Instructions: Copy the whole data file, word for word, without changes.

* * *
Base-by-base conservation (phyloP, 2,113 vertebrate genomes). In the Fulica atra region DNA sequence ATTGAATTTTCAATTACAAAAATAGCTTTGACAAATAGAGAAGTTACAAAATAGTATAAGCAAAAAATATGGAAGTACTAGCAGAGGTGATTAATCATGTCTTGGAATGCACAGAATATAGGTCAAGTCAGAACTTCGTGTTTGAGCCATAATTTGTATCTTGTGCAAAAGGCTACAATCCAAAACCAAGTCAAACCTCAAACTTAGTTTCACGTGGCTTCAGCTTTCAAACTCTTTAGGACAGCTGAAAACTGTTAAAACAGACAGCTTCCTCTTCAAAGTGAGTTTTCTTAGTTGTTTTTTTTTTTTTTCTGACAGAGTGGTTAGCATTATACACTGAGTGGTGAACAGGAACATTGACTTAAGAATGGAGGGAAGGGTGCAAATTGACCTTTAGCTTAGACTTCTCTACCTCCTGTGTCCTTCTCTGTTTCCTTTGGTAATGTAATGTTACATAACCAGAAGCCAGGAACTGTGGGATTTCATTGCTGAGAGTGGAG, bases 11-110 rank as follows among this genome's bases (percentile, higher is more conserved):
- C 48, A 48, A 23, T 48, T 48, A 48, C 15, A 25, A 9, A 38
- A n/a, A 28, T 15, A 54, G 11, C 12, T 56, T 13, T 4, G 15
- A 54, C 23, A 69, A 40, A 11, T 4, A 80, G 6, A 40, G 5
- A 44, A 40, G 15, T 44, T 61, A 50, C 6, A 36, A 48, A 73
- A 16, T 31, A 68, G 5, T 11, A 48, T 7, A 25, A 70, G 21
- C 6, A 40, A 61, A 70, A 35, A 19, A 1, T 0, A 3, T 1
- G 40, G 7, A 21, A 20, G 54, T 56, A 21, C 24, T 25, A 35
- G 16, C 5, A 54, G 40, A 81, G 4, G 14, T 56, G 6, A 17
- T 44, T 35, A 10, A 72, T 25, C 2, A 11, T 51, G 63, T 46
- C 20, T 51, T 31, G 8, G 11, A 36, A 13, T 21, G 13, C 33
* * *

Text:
Base-by-base conservation (phyloP, 2,113 vertebrate genomes). In the Fulica atra region DNA sequence ATTGAATTTTCAATTACAAAAATAGCTTTGACAAATAGAGAAGTTACAAAATAGTATAAGCAAAAAATATGGAAGTACTAGCAGAGGTGATTAATCATGTCTTGGAATGCACAGAATATAGGTCAAGTCAGAACTTCGTGTTTGAGCCATAATTTGTATCTTGTGCAAAAGGCTACAATCCAAAACCAAGTCAAACCTCAAACTTAGTTTCACGTGGCTTCAGCTTTCAAACTCTTTAGGACAGCTGAAAACTGTTAAAACAGACAGCTTCCTCTTCAAAGTGAGTTTTCTTAGTTGTTTTTTTTTTTTTTCTGACAGAGTGGTTAGCATTATACACTGAGTGGTGAACAGGAACATTGACTTAAGAATGGAGGGAAGGGTGCAAATTGACCTTTAGCTTAGACTTCTCTACCTCCTGTGTCCTTCTCTGTTTCCTTTGGTAATGTAATGTTACATAACCAGAAGCCAGGAACTGTGGGATTTCATTGCTGAGAGTGGAG, bases 11-110 rank as follows among this genome's bases (percentile, higher is more conserved):
- C 48, A 48, A 23, T 48, T 48, A 48, C 15, A 25, A 9, A 38
- A n/a, A 28, T 15, A 54, G 11, C 12, T 56, T 13, T 4, G 15
- A 54, C 23, A 69, A 40, A 11, T 4, A 80, G 6, A 40, G 5
- A 44, A 40, G 15, T 44, T 61, A 50, C 6, A 36, A 48, A 73
- A 16, T 31, A 68, G 5, T 11, A 48, T 7, A 25, A 70, G 21
- C 6, A 40, A 61, A 70, A 35, A 19, A 1, T 0, A 3, T 1
- G 40, G 7, A 21, A 20, G 54, T 56, A 21, C 24, T 25, A 35
- G 16, C 5, A 54, G 40, A 81, G 4, G 14, T 56, G 6, A 17
- T 44, T 35, A 10, A 72, T 25, C 2, A 11, T 51, G 63, T 46
- C 20, T 51, T 31, G 8, G 11, A 36, A 13, T 21, G 13, C 33